You know the situation. Looking through the job ads for a decent construction gig, time and time again you’ll see “Must have a bachelor’s degree,” or more specifically “Must have a construction management degree.”
Do you really need a construction management degree to get in, or get ahead, in 21st-century construction work?
A degree will take four years and cost anything from $28,00-$116,000 – and that’s for tuition alone. You’ve got to be fairly sure your future is in construction before you commit to that.
So do you really need to do it?
Construction work is an evolving field. Increasingly going forward, you will need a construction management degree to go beyond a low level in construction.
The process has already begun – in 2019, the National Student Clearinghouse Research Center reported a 5.7% increase in four-year undergraduate programs in construction.
So arguably, you should just bite the bullet and get it over with?
Mmm, hang on. There are points to consider.
1. Employer demand
As we’ve said, construction is an industry undergoing significant change – and that change points towards an increasing need for a construction management degree. Right now, it’s not an industry-wide requirement.
But on the one hand, that’s the direction things are going, driven by employer demand. That means the timeline in which you can get work in construction management without a formal bachelor’s degree in the subject is shortening rapidly.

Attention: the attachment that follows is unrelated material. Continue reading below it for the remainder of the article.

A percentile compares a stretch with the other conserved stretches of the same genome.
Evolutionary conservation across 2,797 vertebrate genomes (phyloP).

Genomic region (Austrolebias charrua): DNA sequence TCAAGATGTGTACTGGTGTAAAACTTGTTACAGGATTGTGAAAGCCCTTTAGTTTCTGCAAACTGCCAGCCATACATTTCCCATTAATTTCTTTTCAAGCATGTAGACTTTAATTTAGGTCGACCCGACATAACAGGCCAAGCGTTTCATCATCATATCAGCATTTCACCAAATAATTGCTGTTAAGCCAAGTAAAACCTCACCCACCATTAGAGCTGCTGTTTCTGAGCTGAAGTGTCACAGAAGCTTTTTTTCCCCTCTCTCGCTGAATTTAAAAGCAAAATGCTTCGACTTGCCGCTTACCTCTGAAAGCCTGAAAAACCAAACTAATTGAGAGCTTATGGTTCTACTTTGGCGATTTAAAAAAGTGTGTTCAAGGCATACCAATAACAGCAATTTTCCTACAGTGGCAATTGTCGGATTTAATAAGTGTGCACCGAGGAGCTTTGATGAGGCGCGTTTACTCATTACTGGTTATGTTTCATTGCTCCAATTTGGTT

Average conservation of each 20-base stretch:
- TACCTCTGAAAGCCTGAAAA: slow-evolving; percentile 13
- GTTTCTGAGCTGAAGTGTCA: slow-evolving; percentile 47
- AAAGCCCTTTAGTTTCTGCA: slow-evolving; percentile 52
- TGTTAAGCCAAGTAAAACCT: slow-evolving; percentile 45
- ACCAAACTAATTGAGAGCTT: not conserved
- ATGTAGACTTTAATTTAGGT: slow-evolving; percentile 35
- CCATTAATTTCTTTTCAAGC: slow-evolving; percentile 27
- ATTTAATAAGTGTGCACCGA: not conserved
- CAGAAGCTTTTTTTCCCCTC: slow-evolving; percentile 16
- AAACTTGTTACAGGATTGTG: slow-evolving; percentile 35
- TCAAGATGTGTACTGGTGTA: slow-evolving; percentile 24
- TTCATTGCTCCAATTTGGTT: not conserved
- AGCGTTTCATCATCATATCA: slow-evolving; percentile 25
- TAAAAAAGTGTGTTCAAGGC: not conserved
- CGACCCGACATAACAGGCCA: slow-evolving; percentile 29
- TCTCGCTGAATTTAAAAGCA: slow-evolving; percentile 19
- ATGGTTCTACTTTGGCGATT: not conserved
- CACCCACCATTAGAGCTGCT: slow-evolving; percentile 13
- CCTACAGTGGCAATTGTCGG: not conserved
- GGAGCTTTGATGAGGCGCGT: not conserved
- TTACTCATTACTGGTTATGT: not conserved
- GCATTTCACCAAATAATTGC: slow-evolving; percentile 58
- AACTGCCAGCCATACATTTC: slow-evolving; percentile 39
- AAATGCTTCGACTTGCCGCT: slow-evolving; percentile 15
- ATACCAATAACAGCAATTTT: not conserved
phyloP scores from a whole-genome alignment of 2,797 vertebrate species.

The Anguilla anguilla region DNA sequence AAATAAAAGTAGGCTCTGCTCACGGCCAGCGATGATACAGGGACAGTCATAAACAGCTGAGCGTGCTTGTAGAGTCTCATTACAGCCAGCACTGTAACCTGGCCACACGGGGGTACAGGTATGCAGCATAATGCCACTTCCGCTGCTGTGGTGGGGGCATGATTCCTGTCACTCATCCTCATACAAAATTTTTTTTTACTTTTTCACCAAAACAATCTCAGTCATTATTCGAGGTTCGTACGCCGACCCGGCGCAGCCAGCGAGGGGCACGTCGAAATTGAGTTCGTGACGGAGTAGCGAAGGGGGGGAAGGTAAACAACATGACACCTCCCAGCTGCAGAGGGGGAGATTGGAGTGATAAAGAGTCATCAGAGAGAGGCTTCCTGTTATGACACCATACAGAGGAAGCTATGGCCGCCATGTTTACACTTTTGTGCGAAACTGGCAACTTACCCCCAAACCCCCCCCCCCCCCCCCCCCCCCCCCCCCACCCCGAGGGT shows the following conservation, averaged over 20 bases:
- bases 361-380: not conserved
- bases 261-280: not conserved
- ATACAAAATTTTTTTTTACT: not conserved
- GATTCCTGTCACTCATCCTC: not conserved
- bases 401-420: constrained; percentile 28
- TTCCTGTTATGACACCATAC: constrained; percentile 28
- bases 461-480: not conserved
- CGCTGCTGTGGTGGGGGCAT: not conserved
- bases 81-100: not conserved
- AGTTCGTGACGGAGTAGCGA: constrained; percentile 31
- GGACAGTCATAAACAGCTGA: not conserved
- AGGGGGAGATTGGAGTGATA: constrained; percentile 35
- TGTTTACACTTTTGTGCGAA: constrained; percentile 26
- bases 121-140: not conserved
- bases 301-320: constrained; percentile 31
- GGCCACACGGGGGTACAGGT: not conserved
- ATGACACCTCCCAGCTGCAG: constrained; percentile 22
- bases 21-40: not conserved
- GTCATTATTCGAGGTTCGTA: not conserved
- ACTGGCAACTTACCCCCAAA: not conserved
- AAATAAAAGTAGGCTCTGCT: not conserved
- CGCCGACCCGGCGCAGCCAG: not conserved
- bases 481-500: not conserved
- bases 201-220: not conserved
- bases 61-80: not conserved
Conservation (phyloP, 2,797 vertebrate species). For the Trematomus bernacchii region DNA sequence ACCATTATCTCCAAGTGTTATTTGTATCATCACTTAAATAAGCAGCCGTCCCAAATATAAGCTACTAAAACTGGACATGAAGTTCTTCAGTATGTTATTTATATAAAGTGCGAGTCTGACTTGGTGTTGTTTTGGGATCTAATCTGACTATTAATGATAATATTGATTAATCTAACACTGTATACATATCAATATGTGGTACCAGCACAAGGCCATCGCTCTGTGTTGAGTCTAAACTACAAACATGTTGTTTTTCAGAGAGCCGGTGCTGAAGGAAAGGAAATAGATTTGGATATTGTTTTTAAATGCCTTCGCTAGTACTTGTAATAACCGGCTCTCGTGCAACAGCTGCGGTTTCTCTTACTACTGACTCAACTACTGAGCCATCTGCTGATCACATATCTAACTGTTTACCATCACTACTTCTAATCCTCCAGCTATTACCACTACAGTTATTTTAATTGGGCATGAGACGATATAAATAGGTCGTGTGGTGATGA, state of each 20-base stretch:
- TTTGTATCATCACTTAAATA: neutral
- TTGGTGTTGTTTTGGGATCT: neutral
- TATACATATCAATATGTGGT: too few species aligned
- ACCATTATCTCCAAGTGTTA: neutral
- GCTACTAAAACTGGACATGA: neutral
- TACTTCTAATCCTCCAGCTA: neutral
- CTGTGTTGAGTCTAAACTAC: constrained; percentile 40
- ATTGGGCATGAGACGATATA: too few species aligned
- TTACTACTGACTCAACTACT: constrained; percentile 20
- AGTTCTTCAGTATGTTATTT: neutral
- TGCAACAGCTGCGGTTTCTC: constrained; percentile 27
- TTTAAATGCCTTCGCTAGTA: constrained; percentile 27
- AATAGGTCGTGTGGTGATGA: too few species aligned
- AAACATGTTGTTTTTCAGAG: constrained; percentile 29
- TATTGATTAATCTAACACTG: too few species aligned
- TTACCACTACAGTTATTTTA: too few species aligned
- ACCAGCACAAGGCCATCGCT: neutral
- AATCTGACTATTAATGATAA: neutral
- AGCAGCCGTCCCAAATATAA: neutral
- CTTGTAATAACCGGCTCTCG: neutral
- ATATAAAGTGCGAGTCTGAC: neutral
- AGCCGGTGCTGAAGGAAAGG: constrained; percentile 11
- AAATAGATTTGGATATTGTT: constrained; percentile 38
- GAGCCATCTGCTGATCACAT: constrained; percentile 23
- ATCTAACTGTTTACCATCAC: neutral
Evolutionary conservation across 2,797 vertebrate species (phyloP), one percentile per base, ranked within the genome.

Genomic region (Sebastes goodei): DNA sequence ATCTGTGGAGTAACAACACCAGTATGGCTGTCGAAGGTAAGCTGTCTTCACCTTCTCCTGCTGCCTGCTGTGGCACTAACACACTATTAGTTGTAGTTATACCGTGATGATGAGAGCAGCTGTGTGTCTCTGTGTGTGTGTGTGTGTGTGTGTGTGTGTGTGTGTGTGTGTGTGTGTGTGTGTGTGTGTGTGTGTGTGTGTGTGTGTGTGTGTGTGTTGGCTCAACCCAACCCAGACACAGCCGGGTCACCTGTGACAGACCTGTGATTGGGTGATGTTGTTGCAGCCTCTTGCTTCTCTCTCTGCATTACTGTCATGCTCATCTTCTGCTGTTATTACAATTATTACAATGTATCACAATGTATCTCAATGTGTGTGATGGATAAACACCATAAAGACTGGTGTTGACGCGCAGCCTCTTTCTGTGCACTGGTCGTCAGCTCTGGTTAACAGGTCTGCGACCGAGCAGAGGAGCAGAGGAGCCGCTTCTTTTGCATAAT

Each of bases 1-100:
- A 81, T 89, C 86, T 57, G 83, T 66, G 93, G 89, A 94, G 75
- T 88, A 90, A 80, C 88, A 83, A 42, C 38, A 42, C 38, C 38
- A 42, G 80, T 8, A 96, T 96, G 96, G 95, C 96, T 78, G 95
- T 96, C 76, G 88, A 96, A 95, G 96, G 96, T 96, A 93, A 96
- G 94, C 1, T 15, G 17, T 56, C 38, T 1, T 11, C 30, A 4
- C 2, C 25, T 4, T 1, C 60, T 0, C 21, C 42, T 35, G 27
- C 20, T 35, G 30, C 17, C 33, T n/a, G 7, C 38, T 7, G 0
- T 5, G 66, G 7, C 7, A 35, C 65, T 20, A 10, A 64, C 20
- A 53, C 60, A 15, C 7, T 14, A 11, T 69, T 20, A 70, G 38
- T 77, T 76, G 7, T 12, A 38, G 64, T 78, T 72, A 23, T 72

And on the other hand, even now, you know how many job ads demand a construction management degree.
If you don’t have one, and other candidates do, you’re putting yourself at an immediate disadvantage when it comes to getting the job, simply because you don’t meet the employer’s criteria as well as those candidates with degrees do.
The Bureau of Labor Statistics is already reporting a bachelor’s degree as the “typical entry-level educational requirement” for construction management roles.
Meanwhile, the extensive on-the-job training that was at least an equal passport into construction management in years gone by has been downgraded to a need for “moderate” on-the-job training. The message is clear.
The degree is a requirement. Having more on-the-job experience won’t usually counterbalance a resume that doesn’t have a bachelor’s degree on it.
Even if you run your own construction company, and have done so for a profitable decade without spending four years on a degree, increasingly even clients will want to know that their construction firm is run by someone who has the paperwork to prove their understanding and competence, along with any amount of on-the-job experience.
When you build a wall, if you use only bricks, your wall’s going to collapse the first time you lean on it.
On the other hand, if you use only mortar, you’re not going to have anything recognizable as a wall in the first place. You need both together to build a wall that will pass muster and do the job you want it to do.